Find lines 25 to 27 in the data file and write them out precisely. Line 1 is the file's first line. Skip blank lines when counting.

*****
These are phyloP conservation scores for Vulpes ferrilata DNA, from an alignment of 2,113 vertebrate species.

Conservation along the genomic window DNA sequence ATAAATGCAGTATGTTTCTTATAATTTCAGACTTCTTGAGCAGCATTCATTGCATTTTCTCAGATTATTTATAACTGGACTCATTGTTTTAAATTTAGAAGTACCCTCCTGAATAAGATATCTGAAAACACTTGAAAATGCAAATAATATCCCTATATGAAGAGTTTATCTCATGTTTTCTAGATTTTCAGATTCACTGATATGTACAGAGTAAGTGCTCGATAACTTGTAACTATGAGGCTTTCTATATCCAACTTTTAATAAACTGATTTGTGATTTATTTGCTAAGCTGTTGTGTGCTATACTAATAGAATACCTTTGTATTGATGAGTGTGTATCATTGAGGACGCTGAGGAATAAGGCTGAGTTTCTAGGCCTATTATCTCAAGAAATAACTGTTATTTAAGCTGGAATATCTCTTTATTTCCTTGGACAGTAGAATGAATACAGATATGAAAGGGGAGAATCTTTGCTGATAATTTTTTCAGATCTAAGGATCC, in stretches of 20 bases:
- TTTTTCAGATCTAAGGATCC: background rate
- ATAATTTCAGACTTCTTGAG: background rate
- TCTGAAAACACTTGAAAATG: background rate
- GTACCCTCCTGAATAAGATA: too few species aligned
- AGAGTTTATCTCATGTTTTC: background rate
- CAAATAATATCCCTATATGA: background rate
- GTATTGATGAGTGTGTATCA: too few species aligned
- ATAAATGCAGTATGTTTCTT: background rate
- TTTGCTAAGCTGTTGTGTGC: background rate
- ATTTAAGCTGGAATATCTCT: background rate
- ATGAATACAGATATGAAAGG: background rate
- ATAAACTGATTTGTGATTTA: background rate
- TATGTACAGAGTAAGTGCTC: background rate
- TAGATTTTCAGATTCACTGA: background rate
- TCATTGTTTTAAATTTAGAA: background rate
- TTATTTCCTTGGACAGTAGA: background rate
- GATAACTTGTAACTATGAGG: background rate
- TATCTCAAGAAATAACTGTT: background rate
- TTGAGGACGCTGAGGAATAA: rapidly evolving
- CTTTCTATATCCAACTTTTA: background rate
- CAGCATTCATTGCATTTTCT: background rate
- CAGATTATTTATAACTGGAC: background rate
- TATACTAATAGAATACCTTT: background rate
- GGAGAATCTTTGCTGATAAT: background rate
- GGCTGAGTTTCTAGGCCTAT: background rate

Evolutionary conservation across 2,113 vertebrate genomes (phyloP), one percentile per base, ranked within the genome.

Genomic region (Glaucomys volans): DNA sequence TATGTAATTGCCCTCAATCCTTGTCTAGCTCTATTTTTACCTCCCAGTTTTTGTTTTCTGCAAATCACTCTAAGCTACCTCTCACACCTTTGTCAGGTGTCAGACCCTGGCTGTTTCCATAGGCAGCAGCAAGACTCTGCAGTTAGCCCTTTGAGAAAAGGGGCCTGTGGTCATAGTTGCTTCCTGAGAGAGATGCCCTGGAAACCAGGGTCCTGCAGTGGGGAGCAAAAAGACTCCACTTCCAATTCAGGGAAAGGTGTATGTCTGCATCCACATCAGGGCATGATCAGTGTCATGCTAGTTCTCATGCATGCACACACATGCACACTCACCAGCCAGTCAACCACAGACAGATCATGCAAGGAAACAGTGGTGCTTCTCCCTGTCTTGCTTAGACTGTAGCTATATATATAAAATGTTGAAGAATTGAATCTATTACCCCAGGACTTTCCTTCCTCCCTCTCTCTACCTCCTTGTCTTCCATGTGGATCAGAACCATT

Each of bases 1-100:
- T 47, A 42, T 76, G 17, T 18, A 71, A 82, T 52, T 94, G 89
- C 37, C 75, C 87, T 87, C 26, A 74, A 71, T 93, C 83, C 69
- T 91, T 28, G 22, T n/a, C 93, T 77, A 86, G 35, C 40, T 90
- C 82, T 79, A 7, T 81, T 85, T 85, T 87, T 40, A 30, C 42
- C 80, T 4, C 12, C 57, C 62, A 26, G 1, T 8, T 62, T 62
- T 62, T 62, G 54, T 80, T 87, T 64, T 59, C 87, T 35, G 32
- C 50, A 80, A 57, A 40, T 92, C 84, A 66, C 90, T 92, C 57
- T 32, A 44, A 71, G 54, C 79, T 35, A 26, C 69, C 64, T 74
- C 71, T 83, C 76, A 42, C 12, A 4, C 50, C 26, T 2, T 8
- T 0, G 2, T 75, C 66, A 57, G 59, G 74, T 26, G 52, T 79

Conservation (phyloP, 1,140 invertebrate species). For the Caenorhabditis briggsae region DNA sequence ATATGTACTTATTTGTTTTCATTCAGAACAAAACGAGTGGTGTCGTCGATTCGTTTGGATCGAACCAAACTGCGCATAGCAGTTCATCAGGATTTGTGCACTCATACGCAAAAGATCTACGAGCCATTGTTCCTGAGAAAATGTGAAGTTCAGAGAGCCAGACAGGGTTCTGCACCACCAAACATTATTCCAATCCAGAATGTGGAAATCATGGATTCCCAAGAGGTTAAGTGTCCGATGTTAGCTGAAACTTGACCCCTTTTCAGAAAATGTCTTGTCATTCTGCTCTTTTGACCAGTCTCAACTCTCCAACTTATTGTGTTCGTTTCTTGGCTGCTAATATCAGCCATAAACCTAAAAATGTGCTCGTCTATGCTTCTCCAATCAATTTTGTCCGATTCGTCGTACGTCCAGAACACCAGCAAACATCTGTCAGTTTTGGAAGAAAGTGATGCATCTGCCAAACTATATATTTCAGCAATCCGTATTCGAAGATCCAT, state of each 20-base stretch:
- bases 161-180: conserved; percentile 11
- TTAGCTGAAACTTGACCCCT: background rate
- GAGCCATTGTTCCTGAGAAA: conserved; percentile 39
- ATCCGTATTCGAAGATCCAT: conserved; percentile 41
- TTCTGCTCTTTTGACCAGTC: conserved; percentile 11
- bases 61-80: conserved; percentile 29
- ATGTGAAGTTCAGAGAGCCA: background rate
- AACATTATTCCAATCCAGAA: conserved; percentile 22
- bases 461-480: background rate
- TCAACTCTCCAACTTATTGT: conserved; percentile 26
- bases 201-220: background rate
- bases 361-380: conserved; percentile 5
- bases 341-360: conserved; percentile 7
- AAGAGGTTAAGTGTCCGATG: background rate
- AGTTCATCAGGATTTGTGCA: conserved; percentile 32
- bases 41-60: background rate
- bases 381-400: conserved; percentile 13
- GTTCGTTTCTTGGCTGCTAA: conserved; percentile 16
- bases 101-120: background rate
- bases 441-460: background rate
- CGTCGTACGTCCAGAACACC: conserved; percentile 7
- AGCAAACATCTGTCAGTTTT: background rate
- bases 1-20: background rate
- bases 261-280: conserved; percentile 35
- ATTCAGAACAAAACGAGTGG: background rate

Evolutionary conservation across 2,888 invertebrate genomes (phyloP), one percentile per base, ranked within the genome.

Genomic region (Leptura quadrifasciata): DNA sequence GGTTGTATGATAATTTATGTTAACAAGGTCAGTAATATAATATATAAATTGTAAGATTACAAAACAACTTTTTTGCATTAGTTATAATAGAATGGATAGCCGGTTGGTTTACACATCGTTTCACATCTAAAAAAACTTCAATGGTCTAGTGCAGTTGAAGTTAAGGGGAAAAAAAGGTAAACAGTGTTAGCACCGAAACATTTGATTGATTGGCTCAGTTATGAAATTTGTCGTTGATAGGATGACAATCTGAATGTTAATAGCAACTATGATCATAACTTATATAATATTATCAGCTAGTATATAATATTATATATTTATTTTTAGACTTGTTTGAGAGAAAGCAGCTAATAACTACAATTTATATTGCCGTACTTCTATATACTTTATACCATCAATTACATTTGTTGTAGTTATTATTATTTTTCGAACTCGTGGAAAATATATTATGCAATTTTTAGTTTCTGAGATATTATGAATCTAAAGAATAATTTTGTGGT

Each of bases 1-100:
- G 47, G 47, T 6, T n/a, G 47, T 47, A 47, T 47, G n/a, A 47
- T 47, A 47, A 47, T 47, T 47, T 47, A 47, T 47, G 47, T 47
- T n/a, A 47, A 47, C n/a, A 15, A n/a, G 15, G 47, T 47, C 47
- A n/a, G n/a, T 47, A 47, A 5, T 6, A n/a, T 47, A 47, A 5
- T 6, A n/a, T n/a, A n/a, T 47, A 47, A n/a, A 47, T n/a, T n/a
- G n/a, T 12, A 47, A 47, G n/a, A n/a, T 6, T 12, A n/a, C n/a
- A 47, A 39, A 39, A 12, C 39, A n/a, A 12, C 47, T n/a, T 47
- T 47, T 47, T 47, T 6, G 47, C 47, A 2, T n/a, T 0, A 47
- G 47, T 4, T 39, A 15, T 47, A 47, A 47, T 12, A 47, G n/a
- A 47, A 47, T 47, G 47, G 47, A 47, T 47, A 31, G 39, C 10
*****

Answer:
- TATACTAATAGAATACCTTT: background rate
- GGAGAATCTTTGCTGATAAT: background rate
- GGCTGAGTTTCTAGGCCTAT: background rate